One might argue that because the police force is similar to a gang in terms of its organisational, gendered composition and in terms of its masculine, violent inclinations, Kima is permitted to work at the detective level. If more women were in the police force and posed a greater numerical threat to the patriarchal stability, it is possible that even with Kima’s masculine attitudes and behaviours, she would be severely hampered in her career trajectory.
That is what a cop said to Alice Goffman after she was swept up in a raid at the residence of her African American subjects / friends. Actually it gets even better than this:
“On the way to the precinct, the white cop who is driving tells me that if I am looking for some Black dick, I don’t have to go to 6th Street; I could come right to the precinct at 8th and Vine. The Black cop in the passenger side grins and shakes his head, says something about how he doesn’t want any of me; he would probably catch some shit.
At the precinct, another white guy pats me down. He is smirking at me as he touches my hips and thighs. There is a certain look of disdain, or perhaps disgust, that white men sometimes give to white women whom they believe to be having sex with Black men—Black men who get arrested, especially.
Do your parents know that you’re fucking a different nigger every night?
What is your Daddy going to say when you call him from the station and ask him to post your bail? Bet he’d love to hear what you are doing. Do you kiss him with that mouth?” (70)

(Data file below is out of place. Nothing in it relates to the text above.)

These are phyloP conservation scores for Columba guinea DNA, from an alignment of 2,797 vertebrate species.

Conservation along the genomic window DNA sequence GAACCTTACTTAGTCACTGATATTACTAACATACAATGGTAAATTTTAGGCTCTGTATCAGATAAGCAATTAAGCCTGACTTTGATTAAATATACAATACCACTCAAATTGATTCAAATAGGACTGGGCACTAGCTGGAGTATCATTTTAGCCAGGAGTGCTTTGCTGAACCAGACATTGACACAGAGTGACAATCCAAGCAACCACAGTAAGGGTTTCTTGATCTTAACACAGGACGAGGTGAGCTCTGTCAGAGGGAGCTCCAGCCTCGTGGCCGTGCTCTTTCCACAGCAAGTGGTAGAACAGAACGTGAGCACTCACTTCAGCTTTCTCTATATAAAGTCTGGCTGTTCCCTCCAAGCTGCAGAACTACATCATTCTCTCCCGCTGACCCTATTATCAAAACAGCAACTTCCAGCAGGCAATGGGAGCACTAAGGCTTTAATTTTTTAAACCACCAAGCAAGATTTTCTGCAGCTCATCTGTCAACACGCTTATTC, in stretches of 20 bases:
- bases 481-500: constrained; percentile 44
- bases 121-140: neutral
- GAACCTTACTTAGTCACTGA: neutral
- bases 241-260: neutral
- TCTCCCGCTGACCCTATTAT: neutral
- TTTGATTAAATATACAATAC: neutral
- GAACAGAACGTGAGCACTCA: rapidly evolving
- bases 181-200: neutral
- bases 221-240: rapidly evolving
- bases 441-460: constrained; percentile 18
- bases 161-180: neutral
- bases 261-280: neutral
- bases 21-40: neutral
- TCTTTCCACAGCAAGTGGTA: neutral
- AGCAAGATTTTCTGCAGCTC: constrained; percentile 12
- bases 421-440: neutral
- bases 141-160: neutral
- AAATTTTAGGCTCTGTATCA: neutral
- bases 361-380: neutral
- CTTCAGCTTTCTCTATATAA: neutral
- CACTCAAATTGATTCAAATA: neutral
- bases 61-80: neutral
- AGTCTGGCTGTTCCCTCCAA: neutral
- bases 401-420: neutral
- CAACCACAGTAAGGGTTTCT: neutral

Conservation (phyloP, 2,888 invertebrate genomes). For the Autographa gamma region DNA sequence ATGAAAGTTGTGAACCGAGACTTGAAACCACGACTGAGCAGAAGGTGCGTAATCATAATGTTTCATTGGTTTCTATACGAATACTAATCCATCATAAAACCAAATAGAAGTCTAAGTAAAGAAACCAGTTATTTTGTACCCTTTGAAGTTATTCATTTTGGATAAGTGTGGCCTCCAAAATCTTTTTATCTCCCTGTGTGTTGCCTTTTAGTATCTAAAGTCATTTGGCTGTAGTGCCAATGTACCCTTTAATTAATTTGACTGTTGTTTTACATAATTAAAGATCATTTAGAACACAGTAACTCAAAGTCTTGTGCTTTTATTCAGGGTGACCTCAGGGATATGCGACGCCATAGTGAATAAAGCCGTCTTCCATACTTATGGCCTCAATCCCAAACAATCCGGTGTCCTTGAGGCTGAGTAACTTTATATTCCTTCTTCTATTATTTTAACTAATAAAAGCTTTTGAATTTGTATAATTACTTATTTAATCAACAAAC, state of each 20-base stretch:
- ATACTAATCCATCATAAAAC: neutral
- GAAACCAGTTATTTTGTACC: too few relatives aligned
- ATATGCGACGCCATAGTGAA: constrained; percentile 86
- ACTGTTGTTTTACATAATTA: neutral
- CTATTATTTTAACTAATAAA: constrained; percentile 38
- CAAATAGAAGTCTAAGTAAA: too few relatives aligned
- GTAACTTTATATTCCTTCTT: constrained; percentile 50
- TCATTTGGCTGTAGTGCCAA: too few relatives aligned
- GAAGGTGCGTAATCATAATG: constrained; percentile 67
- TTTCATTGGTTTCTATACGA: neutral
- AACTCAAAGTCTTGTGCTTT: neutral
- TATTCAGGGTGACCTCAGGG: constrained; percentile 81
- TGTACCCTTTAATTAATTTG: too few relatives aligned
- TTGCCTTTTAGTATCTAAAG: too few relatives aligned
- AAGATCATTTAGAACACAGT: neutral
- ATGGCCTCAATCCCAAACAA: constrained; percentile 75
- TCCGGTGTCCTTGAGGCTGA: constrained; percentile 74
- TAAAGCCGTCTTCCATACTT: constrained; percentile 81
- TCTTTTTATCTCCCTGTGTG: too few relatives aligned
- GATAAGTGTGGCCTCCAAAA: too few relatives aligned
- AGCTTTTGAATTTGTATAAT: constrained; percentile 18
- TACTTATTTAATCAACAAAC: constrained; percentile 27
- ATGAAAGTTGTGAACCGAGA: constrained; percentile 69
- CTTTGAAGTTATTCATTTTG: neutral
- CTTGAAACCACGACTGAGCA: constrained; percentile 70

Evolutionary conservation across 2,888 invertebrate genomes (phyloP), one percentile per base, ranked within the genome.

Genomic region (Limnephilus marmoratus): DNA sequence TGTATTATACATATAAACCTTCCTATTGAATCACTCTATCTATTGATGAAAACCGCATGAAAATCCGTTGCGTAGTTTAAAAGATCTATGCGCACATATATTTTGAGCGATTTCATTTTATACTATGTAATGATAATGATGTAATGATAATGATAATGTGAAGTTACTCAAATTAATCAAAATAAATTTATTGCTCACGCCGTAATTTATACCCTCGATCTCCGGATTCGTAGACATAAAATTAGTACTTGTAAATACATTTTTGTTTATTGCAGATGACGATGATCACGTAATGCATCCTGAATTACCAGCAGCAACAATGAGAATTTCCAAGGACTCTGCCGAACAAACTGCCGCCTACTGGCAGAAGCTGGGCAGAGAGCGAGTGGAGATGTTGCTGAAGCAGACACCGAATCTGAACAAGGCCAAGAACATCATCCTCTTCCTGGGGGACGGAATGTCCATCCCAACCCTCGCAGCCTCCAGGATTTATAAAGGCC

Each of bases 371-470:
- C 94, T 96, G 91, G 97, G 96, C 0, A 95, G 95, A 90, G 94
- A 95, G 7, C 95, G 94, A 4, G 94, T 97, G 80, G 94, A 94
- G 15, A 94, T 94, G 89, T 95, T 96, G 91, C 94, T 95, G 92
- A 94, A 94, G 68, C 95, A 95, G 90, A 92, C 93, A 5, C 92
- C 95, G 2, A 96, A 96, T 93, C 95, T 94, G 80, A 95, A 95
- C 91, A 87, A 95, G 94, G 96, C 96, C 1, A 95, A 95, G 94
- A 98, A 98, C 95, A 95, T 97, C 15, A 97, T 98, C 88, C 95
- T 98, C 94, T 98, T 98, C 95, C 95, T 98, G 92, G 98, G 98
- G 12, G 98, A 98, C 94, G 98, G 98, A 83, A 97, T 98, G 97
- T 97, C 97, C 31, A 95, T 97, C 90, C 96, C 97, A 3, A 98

It’s a double whammy: patriarchy mixed with racism and rape threats
So far, this is a very powerful book, I have to say..
It’s been a while since I have blogged about The Walking Dead (well, since last season). So, half of season 4 has come and gone and it’s time to review what, I think, has been the most consistent thread of the show: its misogyny. Fear not, unlike most of the human population, in TWD, misogyny is alive and kicking and it was on special display this half-season.
Last season ended with one of the best and most mistreated female character, Andrea, dying after the collapse of Woodbury. The Governor decided to evacuate, then massacred most of his followers and took off with a bunch of his lieutenants. The survivors were rescued by Grimes group and brought to the prison. That is where the new season picks up. We don’t know what happened to the Governor but Michonne is looking for him. Ok. So, now the prison has a bunch more people and children. It is pretty obvious that they are all non-entities, therefore, most likely, they will meet a red shirt fate.
But there is this thing: Carol plays teacher to the bunch of kids the group has inherited. But in addition to storytime, the kids (boys AND girls) get training in weapon use, because, you know, it’s a useful skill to have in the middle of a zombie apocalypse. Enters the sociopath-in-chief, Carl, and Carol is quick to tell him “don’t tell your father”… Why? Grimes (whose death I would pray for at every episode if I were the religious kind) would, of course, not approve, and even though he’s no longer technically in charge, well, the patriarch’s opinion still matters more than a woman’s action (more on that later).